Humor: dark and powerful

Here’s an opinion.

Humor is a dark thing. A dark, powerful thing.

There are two basic ways to deal with the horror and the wonder that is reality: laughter and tears. Every day hundreds die, lacking something as basic as clean water. Every day a million lawns are watered while human beings die of thirst. You can react to that with anger, indifference, or deep concern — but despite what you do or say, what you intend or envision or want, in the end you must deal with the fact of the world being a shitty place: and this means laughing or weeping. Or then possibly some kind of a walking denial coma.

Humor is not some idle pursuit, some incidental luxury, some adolescent lark. Humor keeps people sane. Humor keeps people going, because there are cold places where weeping will not keep you warm.

Imagine the worst job you can. Which do you think lasts longer, deals with the job better: she who laughs, or she who weeps? She who refuses to let the job be bigger than her, or she who curls into a fetal shape, hides, and sobs in despair? Which will stay sane enough, whole enough, to keep walking, and walk out of that place?

I hope you agree on the horns of this forced dilemma that it is the first one, she who tells horrible, evil jokes; she who cuts the horror in half with each word, and subtly throws it down from its throne, that will survive much better.

Imagine an oppressive tyranny. How do people deal with living in such a state? They strive for better; they dream of better; but how do they deal with the horror of the world? In the Soviet Union decades ago, and no doubt in North Korea today, they laugh. They tell pitch-black jokes of gulags, secret police and death sentences, of murderers and beatings and senseless injustice. That gnarly fire within keeps them sane, because dreams take time to come true.

I do realize this is all rather pompous, but I seriously think humor, laughter and mockery are vital for the sanity of individuals and the societies they make. I would not trust anyone who hasn’t a sense of humor; and though I can respect humorless people, I can’t ever love them.

The important thing here is that humor is a powerful tool: a way of dealing with things you cannot change. (Or that you haven’t changed yet.)

Here’s one more thing I believe: If you can’t joke about something, you will be slightly insane about it. Insane in a very bad way.

If you can’t joke about Hitler, he will remain this spectral ogre, this inhuman monster. What’s the result? People think he was inhuman, and hence won’t recognize the same very human stupidities in others. He stays a Very Serious Subject — and as a result, he retains a mystique that our latter-day idiots find very fascinating. Throw a pie in Adolf’s face; he’s reality, and we must deal with him.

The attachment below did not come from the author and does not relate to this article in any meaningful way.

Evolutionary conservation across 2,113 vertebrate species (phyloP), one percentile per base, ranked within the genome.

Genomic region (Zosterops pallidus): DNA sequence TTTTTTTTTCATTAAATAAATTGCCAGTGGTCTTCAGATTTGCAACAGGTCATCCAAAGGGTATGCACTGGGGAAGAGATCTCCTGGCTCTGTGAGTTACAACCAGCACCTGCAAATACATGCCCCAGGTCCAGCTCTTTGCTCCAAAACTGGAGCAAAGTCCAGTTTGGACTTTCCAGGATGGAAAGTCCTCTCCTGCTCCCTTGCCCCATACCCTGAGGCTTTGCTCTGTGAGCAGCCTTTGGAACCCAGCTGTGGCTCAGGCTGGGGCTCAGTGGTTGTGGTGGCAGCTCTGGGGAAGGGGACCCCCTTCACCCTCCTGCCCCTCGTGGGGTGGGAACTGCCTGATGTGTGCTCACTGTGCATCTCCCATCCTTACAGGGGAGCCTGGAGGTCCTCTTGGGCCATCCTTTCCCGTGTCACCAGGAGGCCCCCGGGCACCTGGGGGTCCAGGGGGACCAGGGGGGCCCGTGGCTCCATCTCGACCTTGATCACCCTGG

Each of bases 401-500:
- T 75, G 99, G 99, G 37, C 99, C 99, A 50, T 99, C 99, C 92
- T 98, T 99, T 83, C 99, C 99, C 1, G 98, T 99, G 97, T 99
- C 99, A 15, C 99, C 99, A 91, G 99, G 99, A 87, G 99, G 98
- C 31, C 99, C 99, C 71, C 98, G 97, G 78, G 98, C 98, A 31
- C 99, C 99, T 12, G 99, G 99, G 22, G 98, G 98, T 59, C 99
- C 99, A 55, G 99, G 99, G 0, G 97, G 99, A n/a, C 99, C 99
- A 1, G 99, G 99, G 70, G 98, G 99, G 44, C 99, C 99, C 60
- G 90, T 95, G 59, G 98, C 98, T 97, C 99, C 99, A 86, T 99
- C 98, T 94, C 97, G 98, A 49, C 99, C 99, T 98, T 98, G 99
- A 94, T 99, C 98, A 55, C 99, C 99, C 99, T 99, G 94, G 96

If you can’t joke about rape, rape remains an unspeakable, unthinkable thing. It remains a mystery, a Difficult Subject. This is wrong — rape is a terrible crime, and we only hurt ourselves by also making it into a Difficult Subject. Unless we can cut it down to size, it will have too much power over us all. Why bother with breaking the silence, if only a hushed whisper is allowed? Even speaking, we would regard it with too much silence and fear, and not with enough disgust and outspoken action.

Will such casual joking then insult those that have first-hand experience of such evils? Will it trigger their anxieties, or normalize the evil? I think it shouldn’t; but people are difficult and occasionally cruel and I am dumb. I think the best jokes of hypocritically idiotic bureaucracy came from its victims in the Soviet Union; the best jokes of any evil come from those who have lived with it. Those who have no personal knowledge of it… I think it will be better for them, too, to not be so damned serious and careful, or else they’ll end up leaving the victims alone out of sheer courtesy, and subtracting from the horror of the thing by treating mentions of it as just as bad. The world needs to be grasped, touched: some parts of it with your fists and a raised knee, but the world needs to be grasped tightly, because elsewise it will turn in your hand and grasp and cut you.

Everyone should do the same: laugh at anything that is sacred, feared or inviolate. Laugh at what hurts you. Laugh at what troubles you. Laugh at what you love. Laugh at everything you see. Laugh at the fucking idiots who’d take this all as an excuse to be insensitive and hurtful. Laugh at yourself for getting so caught up by a few extruded scribbles on your computer screen. Laugh at me, being so damned pseudo-philosophical about a trifling thing. Don’t take things so seriously; don’t tolerate unlaughability. Let go! We human beings have a very bad habit of setting people and concepts up on pedestals. As a result they become tyrants over us: evils too evil to be spoken of, goods too good to be criticized. Don’t take that.